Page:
Last week, online video analytics firm OpenSlate released its second annual Top 500 Brands on YouTube Industry Report. The report uses ranks the top brands' use of the popular video platform based on metrics like average subscriptions by channel, average monthly views per channel, and average views per video.
The data is also broken down by industry, so different brands can see how their competitors stack up. OpenSlate kept its measurement narrowed to non-entertainment brands whose business doesn’t depend on creating content. Essentially, this means the list is full of great examples of marketers who are using YouTube as a medium to strengthen their brand.
With that in mind, here are 4 key takeaways for marketers.
1. Google reigns supreme
OpenSlate sorts all top companies by industry: Tech, retail, automotive, etc. Companies identified in the tech category hold the most spots, with 131 of the 500. Of those 131 spots, YouTube-owner Google holds 24 — nearly a third. Channels for Chrome, Mobile, Developers, Glass, and the recruiting channel Life at Google all do well on the platform and made the top 500. Google sits at the very top of the tech list when ranked by subscribers, with the Chrome channel coming in at No. 5.
It shouldn’t be too surprising that YouTube's owner would understand how to best utilize content on the platform. Google might even have a bit of an unfair advantage with its insider information. That said, marketers who are looking for tips could still learn something from the master.
2. It takes 750 video views to gain a subscriber
To really form a relationship and gain loyalty, a brand needs to pick up subscribers as much as it needs to drive views. For quality content creators — entertainment and news, not brands — it takes about 200 views to gain one subscriber. Brands have it a bit harder. According to the report, brands only gain a subscriber about every 750 video views. That number can be even lower if the brand has paid for premium placement through YouTube’s paid ad product TrueView.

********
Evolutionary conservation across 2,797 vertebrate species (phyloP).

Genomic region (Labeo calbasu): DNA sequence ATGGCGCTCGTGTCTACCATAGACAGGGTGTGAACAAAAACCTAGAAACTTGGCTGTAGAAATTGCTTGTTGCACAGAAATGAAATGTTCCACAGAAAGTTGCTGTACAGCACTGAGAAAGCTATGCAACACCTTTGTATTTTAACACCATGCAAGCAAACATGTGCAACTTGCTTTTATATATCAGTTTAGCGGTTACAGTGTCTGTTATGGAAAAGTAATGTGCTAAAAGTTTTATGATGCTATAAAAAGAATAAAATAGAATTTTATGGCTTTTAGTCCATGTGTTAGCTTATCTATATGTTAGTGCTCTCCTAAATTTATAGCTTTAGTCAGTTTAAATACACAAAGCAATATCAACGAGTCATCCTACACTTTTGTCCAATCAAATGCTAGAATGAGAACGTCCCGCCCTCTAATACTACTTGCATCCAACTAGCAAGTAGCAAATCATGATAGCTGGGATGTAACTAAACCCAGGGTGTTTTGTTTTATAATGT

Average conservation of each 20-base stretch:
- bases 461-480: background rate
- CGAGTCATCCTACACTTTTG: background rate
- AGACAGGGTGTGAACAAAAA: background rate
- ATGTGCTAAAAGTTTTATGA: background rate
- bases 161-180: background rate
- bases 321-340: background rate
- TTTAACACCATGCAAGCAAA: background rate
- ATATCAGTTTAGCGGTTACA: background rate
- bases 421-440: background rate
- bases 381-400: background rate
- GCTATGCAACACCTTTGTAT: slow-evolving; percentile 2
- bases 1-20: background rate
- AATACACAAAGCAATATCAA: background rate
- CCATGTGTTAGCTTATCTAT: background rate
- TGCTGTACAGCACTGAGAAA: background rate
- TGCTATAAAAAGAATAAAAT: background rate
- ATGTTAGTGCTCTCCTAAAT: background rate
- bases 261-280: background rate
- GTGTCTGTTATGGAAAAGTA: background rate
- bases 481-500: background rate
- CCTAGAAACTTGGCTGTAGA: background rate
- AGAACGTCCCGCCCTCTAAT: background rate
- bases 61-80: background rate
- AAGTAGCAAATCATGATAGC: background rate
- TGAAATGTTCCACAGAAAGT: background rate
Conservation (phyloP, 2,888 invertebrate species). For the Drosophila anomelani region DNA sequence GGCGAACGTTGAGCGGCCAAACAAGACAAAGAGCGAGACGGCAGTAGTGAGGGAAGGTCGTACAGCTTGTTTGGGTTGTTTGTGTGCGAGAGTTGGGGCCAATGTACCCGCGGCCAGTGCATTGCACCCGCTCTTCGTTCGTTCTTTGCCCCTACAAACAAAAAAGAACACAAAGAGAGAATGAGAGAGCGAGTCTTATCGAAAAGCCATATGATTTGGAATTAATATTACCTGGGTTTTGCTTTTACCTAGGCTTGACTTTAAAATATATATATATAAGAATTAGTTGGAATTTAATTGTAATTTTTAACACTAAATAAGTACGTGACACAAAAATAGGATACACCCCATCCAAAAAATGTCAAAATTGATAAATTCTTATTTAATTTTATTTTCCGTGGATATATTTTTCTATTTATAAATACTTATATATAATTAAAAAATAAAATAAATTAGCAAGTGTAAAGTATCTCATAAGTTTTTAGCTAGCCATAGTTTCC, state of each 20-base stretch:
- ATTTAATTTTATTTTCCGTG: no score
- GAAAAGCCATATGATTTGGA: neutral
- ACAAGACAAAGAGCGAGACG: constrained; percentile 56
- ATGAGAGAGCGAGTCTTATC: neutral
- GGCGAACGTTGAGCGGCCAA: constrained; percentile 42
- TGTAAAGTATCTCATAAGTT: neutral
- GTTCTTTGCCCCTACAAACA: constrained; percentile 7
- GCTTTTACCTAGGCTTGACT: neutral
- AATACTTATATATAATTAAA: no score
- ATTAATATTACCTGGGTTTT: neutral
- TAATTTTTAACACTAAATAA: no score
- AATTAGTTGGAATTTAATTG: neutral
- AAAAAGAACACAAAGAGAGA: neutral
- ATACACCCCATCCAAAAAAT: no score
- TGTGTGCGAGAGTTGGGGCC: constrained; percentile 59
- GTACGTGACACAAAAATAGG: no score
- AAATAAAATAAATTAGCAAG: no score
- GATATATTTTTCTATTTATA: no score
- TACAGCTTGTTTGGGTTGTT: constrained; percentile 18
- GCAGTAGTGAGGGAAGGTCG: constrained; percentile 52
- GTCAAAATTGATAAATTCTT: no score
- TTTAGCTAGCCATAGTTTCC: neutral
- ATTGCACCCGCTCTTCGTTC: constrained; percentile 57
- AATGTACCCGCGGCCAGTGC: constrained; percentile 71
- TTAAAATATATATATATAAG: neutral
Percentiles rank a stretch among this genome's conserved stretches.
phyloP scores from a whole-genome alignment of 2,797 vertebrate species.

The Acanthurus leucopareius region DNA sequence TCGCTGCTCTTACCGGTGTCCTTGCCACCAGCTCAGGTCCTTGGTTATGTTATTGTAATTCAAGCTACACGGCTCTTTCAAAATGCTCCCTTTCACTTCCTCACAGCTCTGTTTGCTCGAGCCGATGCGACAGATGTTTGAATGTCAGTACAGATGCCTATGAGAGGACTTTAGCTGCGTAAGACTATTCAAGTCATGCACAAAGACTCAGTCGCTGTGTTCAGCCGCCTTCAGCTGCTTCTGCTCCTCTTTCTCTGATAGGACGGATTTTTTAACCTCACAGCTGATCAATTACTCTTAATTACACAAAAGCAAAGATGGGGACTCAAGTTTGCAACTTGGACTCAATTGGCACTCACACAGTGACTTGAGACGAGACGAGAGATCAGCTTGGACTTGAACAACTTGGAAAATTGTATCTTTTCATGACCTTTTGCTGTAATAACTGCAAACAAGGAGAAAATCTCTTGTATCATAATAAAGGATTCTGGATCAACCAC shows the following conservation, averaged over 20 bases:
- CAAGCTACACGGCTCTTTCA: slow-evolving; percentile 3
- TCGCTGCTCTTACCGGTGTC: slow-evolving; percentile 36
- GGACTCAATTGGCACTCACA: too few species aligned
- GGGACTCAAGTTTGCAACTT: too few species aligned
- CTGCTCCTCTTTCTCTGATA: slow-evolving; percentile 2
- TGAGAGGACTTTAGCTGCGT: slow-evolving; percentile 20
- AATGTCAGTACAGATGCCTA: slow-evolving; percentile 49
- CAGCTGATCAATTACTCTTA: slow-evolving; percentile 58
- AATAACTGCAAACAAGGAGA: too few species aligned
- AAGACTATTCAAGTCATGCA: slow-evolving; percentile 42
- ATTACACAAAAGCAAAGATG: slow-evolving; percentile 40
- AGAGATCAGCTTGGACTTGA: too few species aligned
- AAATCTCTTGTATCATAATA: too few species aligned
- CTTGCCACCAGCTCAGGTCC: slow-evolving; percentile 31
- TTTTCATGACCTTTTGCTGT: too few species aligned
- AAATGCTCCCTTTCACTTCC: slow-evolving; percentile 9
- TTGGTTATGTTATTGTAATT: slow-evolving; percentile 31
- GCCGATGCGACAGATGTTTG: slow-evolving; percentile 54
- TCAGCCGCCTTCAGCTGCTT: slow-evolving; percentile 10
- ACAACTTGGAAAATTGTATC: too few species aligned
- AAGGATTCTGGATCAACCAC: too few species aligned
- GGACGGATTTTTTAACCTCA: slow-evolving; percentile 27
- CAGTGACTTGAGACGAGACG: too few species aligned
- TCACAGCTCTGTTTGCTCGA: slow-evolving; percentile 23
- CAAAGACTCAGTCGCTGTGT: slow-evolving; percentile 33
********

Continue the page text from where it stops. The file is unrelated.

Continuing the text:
Luckily for brands though, the majority aren’t that interested in subscribers. Of those surveyed, 80% responded “no” when asked if YouTube subscriber growth is a key performance indicator when they buy media on YouTube. This could be attributed to brands not yet finding the value in subscribers. Since interaction isn’t as direct with subscribers as it is followers or fans on other social platforms, some brands don’t make gaining subscribers a priority.
3. Repurposed TV commercials make up the bulk of YouTube media buys
Of the marketers surveyed by OpenSlate, 33.2% “always” repurpose television commercials for their YouTube media buys. Those repurposed spots also make up a majority of the content on many brands channels. Only 13% of respondents claimed that they made content specifically for YouTube “often.”
Brands in the restaurant category were the most likely to have repurposed TV commercials for YouTube. Well over half of the channel content posted by brands in the restaurant category was comprised of TV spots. Business and finance brands weren’t far behind, with commercials making up 45% of their content.
4. Budgets are transitioning from TV to online video
As part of the report, OpenSlate surveyed media buyers about their habits. From that survey, 66% said that they had purchased YouTube media in the past 12 months. Of those, 41% claimed they had plans to increase spending within the next 12 months.
Those marketers who were YouTube media buyers were 49% more likely to claim that the additional money for YouTube buys would be pulled from traditional television budgets. Those findings agree with a recent IAB survey that predicted online video will be as important as traditional TV within the next three to five years.
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